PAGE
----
Dorothy would go on to chart for the label throughout the seventies, with great records like Funny How Time Slips Away and I Believe You. After hitting the Gospel charts with a great album in 1986, she returned to R&B and is still active on 'the circuit' today. Dorothy has recently started up her own Farish Street Records label, which is committed to finally bringing the City of Jackson the recognition it deserves as a major player on the Southern R&B scene.

As Malaco's rhythm section evolved, Carson Whitsett remained it's one constant, developing the unique piano driven blues sound that would come to be identified with the label. In spite of the studio's decision to 'lacquer the hammers' on their piano in an attempt to accentuate the high end (which drove him nuts), he soldiered on, producing a body of work that is simply astounding.

Faced with yet another financial crisis in the early eighties, it was new label signee Z.Z. Hill that came to the rescue this time, when his Down Home became the biggest selling 'blues' album ever. Songs like Down Home Blues and Cheatin' in The Next Room were absolute R&B blockbusters, and once again became the benchmark for what Southern 'soul-blues' was supposed to sound like - thanks, in large part, to the work of Carson and the Malaco crew. As the label moved on to sign legends like Bobby Bland, Johnnie Taylor, and Little Milton, Whitsett worked with them all in re-inventing their sound for the eighties market, and making some of Malaco's best records in the process.

As Malaco shifted most of its recording to its newly acquired Muscle Shoals digs in the late eighties, Carson moved on to Nashville, where he became very much in demand. He had always been a songwriter, and began supplying hits for Country artists like Lorrie Morgan and John Anderson, while collaborating with two of the absolute coolest people on this earth, Tony Joe White and Dan Penn. He went on to work closely with 'new' Country star Kathy Mattea and her husband Jon Vezner, as well as working on his own material.

I didn't realize this until I started writing this post, but it was Carson who co-wrote (along with Dan Penn and Hoy Lindsey) the spine-tingling title track for Solomon Burke's 2002 Grammy winning Don't Give Up On Me. Wow. That same team would go on to work with Bobby Purify on his excellent 2005 effort, It's Better To Have It.

When Whitsett was diagnosed with brain cancer last year, his warmth and sense of humor remained intact. There is a very moving tribute posted by his family on YouTube, from which I have borrowed some of these excellent photographs. Please be sure to have a look.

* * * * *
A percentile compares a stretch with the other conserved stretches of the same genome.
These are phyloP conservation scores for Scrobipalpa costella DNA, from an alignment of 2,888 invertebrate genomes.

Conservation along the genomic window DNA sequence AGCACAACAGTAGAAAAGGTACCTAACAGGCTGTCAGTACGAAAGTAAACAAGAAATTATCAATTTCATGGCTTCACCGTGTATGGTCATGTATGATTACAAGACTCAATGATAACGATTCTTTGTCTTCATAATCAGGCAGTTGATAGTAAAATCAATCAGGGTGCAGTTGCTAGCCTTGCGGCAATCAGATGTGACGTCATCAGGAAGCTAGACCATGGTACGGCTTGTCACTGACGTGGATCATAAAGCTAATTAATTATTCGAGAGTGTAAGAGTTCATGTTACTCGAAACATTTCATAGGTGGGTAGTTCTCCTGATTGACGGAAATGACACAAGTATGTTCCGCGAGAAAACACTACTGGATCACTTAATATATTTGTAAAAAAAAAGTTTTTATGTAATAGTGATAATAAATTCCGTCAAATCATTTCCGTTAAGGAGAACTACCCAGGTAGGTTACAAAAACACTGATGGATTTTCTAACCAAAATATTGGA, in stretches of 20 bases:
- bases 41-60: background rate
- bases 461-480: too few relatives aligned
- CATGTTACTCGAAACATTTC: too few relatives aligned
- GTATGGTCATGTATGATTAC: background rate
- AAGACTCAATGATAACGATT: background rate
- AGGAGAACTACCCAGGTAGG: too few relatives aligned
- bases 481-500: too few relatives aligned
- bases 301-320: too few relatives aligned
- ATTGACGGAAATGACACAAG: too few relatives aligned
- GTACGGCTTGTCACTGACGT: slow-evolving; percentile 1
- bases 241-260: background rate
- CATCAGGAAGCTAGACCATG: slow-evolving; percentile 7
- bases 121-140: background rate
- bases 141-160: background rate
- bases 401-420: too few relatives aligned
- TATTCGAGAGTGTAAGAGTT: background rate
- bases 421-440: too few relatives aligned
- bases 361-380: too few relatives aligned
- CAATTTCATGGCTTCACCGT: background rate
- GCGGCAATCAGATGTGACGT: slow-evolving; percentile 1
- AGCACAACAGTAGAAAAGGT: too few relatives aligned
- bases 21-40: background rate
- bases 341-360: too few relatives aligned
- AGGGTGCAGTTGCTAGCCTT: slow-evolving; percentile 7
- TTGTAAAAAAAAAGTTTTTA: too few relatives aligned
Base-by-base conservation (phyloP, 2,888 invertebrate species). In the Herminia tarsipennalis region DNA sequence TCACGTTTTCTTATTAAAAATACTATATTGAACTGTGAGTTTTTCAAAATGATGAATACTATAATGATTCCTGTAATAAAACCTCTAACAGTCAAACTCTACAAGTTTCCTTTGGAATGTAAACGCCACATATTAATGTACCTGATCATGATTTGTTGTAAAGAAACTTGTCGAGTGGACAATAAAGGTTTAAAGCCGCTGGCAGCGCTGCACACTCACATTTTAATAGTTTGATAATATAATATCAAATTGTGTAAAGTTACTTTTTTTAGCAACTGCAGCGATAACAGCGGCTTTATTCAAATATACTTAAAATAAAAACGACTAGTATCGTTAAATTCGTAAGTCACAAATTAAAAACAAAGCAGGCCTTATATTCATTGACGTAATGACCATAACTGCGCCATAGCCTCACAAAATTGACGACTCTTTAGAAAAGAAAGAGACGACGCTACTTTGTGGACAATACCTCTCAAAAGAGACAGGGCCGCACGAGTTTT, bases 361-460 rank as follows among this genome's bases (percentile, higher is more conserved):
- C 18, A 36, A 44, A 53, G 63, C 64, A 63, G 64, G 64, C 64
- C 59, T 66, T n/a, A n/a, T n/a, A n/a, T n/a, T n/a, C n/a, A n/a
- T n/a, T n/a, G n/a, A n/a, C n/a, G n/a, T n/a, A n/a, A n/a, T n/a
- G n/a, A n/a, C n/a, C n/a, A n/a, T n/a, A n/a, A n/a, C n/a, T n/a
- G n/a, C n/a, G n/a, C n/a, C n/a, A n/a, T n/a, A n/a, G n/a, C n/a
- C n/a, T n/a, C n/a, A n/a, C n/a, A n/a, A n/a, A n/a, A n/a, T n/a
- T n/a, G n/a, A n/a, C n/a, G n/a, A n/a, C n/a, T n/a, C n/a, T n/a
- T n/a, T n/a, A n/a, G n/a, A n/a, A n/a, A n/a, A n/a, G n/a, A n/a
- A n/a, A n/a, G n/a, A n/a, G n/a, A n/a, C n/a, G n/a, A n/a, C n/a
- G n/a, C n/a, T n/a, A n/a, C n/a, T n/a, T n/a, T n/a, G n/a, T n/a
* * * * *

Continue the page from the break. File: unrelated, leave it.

Thanks for everything, Carson. May you rest in peace.

Monday, May 14, 2007

Irma Thomas - We Won't Be In Your Way Anymore (Canyon 31)

We Won't Be In Your Way Anymore


Well boys and girls, I'm back. Between Jazz Fest and The Ponderosa Stomp (not to mention assorted bars and dives) I saw some absolutely incredible performances down in New Orleans. None of them, however, could touch those given by the mighty 'Soul Queen', Irma Thomas.

Irma was born in Ponchatoula, Louisiana but was living in the big town with her family by the time she was in fourth grade. She was singing in the choir at the Home Mission Baptist Church, and won first prize in a local talent show before she was out of grade school. She began taking voice lessons, and actually recorded her school song with Chick Carbo by the time she was 13. Within a year, however, she was pregnant, and everything changed. By the time she turned 18, Irma was the mother of three, and a veteran of two failed marriages.

Working nights as a waitress at the Pimlico Club to try and make ends meet, she became friends with the leader of the house band, one Tommy Ridgley. Tommy asked her to get up and sing one night, and Irma just tore the house down. After the owner of the club fired her, Ridgley hired her as his featured vocalist. He brought her down to meet Joe Ruffino, the owner of the Ric and Ron labels, and he signed her up. Her first record for the company, the very cool Don't Mess With My Man, was a huge local hit, and would climb as high as #22 R&B nationally in May of 1960. Written by Dorothy LaBostrie (who had provided the lyrics for Little Richard's 'Tutti Frutti' a few years before) and arranged by Ruffino's crack A&R team of Eddie Bo and Mac Rebennack, it just cooks. One more single for Ron would follow, A Good Man (which was written by Bo as well), but it didn't do much.